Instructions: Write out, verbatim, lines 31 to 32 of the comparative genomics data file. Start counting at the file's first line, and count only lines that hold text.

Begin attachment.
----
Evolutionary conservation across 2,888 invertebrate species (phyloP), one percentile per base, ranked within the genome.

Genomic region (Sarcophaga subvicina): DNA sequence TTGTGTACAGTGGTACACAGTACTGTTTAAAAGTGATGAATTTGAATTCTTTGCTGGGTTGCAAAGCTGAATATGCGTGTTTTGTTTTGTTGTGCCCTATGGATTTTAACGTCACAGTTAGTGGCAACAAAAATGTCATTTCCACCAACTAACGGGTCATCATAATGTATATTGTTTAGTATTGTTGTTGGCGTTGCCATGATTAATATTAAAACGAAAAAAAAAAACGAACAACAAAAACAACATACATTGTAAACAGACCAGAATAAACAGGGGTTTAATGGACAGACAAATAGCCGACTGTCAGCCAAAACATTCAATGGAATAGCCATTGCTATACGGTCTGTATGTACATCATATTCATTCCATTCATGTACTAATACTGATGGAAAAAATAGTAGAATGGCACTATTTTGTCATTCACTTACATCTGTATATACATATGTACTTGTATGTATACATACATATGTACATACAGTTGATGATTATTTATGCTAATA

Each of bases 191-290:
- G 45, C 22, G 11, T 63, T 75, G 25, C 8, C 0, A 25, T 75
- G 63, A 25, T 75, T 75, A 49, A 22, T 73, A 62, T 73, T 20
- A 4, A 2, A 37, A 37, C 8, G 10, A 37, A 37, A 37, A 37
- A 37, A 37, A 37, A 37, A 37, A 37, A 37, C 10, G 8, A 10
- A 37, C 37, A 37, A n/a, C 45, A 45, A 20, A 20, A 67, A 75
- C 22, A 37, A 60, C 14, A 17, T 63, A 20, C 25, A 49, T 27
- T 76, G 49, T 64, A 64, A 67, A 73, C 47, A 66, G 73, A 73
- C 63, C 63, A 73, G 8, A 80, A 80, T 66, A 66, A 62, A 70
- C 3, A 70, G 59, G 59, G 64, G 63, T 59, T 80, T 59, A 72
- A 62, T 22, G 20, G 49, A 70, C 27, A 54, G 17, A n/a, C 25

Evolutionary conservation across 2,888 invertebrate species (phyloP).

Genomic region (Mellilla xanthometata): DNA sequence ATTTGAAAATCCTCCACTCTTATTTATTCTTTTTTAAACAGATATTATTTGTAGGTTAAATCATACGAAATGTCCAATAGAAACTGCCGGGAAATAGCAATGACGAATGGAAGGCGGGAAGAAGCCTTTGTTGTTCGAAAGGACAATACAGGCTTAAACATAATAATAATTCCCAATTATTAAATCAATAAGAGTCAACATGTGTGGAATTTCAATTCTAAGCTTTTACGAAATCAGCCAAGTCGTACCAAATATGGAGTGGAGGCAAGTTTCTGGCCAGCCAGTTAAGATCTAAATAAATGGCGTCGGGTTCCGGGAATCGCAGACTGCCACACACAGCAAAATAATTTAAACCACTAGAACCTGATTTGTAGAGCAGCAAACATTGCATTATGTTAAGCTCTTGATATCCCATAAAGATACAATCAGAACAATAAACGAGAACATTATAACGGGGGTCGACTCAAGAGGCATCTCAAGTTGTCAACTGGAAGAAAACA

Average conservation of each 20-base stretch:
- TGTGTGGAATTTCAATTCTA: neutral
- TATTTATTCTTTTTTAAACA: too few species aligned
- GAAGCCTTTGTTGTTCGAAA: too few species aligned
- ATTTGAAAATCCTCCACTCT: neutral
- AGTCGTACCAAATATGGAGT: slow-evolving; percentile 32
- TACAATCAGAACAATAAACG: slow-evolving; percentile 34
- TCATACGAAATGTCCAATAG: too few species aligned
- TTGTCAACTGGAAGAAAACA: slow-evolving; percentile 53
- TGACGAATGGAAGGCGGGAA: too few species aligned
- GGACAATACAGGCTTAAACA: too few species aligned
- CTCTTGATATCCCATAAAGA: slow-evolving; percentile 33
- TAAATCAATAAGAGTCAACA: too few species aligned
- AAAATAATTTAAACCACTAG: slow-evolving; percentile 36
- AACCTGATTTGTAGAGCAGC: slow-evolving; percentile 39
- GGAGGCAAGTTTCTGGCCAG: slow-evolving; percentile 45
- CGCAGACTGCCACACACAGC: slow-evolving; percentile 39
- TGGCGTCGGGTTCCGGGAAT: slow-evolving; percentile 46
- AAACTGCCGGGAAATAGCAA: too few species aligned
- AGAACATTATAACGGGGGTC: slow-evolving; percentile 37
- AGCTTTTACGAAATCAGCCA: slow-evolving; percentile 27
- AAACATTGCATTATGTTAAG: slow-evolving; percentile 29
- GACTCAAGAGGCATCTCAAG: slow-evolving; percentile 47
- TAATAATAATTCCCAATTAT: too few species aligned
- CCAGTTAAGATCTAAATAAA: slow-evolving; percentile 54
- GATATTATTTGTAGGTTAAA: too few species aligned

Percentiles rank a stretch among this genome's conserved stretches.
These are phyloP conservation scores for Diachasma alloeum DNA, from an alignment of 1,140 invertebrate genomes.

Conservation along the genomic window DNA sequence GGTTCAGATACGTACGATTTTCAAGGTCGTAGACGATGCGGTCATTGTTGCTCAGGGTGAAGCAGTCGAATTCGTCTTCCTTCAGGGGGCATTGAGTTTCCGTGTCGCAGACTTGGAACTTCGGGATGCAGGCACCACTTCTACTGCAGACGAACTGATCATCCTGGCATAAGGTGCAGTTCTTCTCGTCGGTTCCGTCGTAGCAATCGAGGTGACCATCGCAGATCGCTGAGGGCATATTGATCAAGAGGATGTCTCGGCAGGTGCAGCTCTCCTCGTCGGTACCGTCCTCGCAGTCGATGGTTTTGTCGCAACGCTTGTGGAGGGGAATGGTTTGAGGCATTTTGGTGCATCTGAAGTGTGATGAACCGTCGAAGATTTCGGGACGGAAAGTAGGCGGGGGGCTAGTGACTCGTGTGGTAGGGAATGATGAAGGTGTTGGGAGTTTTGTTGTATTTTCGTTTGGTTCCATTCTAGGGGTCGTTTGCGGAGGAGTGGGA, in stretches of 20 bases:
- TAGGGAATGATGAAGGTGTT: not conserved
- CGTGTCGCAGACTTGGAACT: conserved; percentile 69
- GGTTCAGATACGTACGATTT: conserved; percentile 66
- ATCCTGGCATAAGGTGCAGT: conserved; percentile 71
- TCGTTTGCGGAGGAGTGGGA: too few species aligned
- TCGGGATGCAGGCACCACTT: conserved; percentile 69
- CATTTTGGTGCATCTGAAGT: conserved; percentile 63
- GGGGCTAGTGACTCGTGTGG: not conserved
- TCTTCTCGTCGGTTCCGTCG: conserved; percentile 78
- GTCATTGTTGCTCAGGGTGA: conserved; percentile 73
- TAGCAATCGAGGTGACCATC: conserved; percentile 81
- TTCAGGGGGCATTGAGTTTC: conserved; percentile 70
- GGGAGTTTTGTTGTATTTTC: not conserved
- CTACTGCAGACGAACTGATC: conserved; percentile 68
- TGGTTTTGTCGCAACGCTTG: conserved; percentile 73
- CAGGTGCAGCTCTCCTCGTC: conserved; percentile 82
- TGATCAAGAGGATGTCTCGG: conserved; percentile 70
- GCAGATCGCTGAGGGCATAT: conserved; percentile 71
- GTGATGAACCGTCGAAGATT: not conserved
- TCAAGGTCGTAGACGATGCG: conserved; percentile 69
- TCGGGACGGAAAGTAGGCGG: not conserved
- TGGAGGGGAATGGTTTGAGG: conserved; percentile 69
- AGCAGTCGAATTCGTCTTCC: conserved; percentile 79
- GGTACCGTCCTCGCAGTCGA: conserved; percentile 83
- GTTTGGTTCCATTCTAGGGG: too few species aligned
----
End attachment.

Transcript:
- GGAGGCAAGTTTCTGGCCAG: slow-evolving; percentile 45
- CGCAGACTGCCACACACAGC: slow-evolving; percentile 39